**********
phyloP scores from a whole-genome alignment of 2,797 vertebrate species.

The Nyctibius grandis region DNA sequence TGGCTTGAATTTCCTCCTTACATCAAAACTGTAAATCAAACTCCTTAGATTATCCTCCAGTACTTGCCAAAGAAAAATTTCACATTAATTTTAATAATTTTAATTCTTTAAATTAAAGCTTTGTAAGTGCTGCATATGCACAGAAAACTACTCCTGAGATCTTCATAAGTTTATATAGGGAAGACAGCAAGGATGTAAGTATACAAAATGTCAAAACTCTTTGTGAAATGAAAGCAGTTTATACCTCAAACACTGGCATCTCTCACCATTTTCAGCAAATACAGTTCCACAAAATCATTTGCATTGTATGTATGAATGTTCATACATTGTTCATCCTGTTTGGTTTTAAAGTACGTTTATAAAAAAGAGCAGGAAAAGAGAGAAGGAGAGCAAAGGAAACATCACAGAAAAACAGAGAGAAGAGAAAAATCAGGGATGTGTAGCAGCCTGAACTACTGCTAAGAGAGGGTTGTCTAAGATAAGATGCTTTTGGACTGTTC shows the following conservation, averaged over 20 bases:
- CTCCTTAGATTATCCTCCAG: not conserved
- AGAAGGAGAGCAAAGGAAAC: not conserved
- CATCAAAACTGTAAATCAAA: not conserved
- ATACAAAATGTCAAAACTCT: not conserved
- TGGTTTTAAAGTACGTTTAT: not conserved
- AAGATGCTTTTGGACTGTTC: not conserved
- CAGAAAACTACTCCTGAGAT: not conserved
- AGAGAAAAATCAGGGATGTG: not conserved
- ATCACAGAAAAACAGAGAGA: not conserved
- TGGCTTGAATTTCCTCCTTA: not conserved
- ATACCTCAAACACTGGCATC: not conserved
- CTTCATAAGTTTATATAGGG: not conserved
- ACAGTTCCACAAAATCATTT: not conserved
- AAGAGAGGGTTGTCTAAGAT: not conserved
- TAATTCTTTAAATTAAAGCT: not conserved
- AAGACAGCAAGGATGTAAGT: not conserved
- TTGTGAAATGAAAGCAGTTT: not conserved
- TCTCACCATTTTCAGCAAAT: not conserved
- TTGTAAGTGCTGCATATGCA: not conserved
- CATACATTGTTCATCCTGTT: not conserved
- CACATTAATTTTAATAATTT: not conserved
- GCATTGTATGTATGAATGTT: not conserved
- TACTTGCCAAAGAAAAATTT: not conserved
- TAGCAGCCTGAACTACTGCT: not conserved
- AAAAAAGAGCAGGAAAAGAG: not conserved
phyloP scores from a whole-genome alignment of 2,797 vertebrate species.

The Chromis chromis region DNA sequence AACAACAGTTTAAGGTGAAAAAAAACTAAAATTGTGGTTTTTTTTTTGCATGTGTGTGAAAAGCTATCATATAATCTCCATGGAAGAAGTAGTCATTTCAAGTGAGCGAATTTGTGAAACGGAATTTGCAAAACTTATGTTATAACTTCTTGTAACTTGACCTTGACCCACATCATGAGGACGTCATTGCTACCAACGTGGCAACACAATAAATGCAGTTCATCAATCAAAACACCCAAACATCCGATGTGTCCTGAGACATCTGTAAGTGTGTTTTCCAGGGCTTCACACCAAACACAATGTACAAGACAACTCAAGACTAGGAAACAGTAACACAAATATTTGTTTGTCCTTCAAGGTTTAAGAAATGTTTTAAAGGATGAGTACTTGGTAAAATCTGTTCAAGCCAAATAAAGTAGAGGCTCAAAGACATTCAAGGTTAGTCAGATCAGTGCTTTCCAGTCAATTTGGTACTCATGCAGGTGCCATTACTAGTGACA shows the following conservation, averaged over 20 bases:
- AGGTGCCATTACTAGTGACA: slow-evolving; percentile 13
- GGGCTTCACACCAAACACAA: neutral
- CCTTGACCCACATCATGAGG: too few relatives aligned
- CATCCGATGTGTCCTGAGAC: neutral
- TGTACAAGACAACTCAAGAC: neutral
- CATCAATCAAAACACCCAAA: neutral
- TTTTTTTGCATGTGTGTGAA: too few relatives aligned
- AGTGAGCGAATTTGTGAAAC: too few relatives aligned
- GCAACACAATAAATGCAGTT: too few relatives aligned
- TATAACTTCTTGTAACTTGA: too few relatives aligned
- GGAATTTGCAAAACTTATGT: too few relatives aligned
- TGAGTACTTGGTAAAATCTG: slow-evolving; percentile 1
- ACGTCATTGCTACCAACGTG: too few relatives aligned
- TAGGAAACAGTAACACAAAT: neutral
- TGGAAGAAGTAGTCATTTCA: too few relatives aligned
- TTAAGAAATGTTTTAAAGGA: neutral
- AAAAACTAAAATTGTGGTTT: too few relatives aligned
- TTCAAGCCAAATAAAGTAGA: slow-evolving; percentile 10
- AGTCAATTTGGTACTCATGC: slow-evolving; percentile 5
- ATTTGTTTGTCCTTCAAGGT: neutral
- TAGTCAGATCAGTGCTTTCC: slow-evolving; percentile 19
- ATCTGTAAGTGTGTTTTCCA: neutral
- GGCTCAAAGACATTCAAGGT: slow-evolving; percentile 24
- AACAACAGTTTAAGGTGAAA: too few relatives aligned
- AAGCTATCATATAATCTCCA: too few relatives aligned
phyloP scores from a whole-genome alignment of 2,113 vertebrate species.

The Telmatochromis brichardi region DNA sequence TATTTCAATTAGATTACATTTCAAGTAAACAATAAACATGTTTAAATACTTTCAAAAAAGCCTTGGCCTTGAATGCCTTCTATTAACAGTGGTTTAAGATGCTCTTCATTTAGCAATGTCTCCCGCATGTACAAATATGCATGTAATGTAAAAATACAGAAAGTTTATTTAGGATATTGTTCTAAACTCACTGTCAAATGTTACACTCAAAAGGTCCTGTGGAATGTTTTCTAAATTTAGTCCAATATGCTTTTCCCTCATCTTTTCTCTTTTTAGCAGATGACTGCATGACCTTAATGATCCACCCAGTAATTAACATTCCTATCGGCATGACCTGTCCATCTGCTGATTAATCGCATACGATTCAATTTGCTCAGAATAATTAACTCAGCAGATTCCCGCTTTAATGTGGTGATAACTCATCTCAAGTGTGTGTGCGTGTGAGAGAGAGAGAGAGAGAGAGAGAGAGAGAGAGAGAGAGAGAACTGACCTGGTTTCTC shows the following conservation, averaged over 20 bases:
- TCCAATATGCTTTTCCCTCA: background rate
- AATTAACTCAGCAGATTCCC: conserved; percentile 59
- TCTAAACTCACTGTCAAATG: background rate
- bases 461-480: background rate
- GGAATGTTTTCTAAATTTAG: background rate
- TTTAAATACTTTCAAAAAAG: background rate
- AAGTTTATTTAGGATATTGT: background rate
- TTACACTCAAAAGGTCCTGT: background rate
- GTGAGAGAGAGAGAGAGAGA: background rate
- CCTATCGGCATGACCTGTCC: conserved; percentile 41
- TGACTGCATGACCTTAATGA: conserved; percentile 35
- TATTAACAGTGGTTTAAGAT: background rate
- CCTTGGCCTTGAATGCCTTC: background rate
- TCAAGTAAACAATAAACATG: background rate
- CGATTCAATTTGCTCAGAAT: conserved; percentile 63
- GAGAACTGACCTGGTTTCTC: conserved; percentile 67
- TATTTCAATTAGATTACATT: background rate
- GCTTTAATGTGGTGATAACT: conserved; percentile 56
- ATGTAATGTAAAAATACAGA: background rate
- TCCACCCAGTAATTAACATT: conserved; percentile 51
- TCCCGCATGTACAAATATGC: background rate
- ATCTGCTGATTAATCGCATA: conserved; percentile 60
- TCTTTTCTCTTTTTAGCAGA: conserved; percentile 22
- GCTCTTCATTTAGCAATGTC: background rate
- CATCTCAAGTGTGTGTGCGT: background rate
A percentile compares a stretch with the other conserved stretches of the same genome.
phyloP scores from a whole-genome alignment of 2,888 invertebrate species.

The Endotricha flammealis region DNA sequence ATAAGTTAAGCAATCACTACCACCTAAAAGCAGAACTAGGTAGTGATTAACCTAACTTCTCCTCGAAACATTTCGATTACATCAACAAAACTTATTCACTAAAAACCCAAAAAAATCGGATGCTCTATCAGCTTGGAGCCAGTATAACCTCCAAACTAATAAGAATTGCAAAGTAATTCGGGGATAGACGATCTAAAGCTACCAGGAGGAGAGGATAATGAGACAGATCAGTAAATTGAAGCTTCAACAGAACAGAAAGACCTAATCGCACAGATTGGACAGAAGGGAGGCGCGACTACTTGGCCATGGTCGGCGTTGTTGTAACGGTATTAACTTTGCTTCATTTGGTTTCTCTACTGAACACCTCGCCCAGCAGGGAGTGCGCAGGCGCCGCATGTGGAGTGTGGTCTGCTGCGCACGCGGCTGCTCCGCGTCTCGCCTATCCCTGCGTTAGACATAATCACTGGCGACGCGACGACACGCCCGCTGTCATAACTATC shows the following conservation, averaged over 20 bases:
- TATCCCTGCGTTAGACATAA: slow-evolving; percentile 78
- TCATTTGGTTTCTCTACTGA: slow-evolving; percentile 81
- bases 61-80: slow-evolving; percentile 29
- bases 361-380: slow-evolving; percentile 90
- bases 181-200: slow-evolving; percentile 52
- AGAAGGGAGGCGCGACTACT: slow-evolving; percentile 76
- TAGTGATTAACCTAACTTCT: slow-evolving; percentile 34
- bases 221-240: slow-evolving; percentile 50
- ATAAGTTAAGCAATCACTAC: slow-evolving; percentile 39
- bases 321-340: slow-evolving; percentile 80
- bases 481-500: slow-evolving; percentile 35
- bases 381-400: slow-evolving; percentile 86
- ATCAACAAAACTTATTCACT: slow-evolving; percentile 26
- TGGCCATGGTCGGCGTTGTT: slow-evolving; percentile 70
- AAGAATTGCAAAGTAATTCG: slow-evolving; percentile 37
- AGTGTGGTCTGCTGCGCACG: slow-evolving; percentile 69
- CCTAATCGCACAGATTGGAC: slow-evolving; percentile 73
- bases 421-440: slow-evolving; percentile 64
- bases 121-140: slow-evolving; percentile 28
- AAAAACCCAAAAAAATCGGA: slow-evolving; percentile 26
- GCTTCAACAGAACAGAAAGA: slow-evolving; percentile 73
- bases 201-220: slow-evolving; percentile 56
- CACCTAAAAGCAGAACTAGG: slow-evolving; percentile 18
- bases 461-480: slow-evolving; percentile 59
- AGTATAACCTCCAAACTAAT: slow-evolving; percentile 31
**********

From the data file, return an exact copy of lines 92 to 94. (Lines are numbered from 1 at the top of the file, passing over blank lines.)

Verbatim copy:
- bases 221-240: slow-evolving; percentile 50
- ATAAGTTAAGCAATCACTAC: slow-evolving; percentile 39
- bases 321-340: slow-evolving; percentile 80